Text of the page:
The U.S. Department of Justice may intervene in an Alaska Supreme Court case concerning a non-Native couple’s adoption of an Alaska Native child. In September, the Native Village of Tununak lost its appeal against the State of Alaska and the adoptive couple.
DOJ is trying to determine, does the U.S. Supreme Court’s decision in the Baby Veronica case apply to the Tununak case? Baby Veronica was about a private adoption. The Tununak case is concerned with a state-sanctioned adoption.
Matt Newman is an attorney for the Native American Rights Fund, which has been involved in the Tununak case as a friend of the court.
“I think what is definitely of note and definitely what was a bit surprising is the Tununak decision is now on the radar of the Department of Justice,” Newman says. “Through this extension they’re certainly not committing to anything. They’re not saying ‘we have a brief to file.’ But they’re at least showing that there’s an interest in the case at levels higher than just the bar here in Alaska.”
The fate of a 6-year-old the court calls “Dawn” is at stake in the case. Dawn was placed into foster care as an infant in Anchorage near her mother in the hope that they could be reunited.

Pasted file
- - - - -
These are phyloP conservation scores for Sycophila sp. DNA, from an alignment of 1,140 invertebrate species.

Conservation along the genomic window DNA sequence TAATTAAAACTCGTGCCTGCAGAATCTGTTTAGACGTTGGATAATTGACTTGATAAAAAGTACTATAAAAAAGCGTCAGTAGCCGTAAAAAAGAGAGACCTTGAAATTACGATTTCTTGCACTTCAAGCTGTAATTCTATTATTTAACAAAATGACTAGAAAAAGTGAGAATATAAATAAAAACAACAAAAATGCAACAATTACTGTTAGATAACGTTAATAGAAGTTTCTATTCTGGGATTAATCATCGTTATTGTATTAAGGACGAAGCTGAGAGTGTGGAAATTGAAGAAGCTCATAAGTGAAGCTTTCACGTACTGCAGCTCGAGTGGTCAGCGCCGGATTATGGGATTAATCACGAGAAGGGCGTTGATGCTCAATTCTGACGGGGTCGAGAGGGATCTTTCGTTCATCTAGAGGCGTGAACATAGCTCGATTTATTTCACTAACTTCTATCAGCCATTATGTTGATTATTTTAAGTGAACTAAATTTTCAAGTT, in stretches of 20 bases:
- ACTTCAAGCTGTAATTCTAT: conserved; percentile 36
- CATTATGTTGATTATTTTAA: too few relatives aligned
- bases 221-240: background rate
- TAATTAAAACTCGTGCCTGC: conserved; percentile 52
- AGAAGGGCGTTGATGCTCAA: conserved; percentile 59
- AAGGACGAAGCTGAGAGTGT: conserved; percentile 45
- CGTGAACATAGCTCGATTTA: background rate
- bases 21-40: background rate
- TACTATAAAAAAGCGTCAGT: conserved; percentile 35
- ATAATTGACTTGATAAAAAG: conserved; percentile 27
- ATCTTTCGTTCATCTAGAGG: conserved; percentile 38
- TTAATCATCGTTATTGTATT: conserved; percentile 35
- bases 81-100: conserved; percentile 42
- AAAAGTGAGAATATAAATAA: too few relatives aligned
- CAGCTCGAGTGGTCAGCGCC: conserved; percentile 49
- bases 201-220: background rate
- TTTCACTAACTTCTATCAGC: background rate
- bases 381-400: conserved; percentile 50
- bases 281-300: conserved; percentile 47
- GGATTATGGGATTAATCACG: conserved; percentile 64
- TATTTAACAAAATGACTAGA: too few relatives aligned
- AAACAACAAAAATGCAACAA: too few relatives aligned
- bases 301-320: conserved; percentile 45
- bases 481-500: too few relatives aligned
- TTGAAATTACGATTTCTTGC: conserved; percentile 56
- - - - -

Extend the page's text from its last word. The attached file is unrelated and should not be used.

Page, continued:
That was a deviation from the Indian Child Welfare Act, which mandates a preference for Native family placement. But the tribe and the child’s grandmother Elise agreed–initially. After a year Dawn was placed with a new non-Native family, the Smiths, who are now trying to finalize their adoption of her.
Three years after Dawn first entered the State of Alaska’s custody, her mother’s parental rights were terminated. After the termination the tribe argued that keeping Dawn in Anchorage was no longer warranted and they stepped up their efforts to have Dawn placed with her grandmother in Tununak. According to the September decision, Elise had requested custody of Dawn since the beginning and had made efforts to bring her home into compliance for placement.
During the last appeal the state court had initially granted the tribe a stay of the adoption. Four days later the U.S. Supreme Court issued its opinion in Adoptive Couple vs. Baby Girl, otherwise known as the Baby Veronica case. In light of this, the state court requested supplemental arguments from the parties. Because the grandmother did not formally file for adoption, the court reasoned that the Baby Veronica decision meant that there was no ICWA placement preference to apply.
A window to appeal the decision to federal court closed Friday, the same day that the DOJ requested its own extension. The DOJ wrote that the “United States has a strong interest in the interpretation of the Indian Child Welfare Act,” and that the department was not aware of the case until after the September decision.
The DOJ has until November 24 to decide if it will intervene in the case. The Village of Tununak’s tribe is represented by Alaska Legal Services Corp.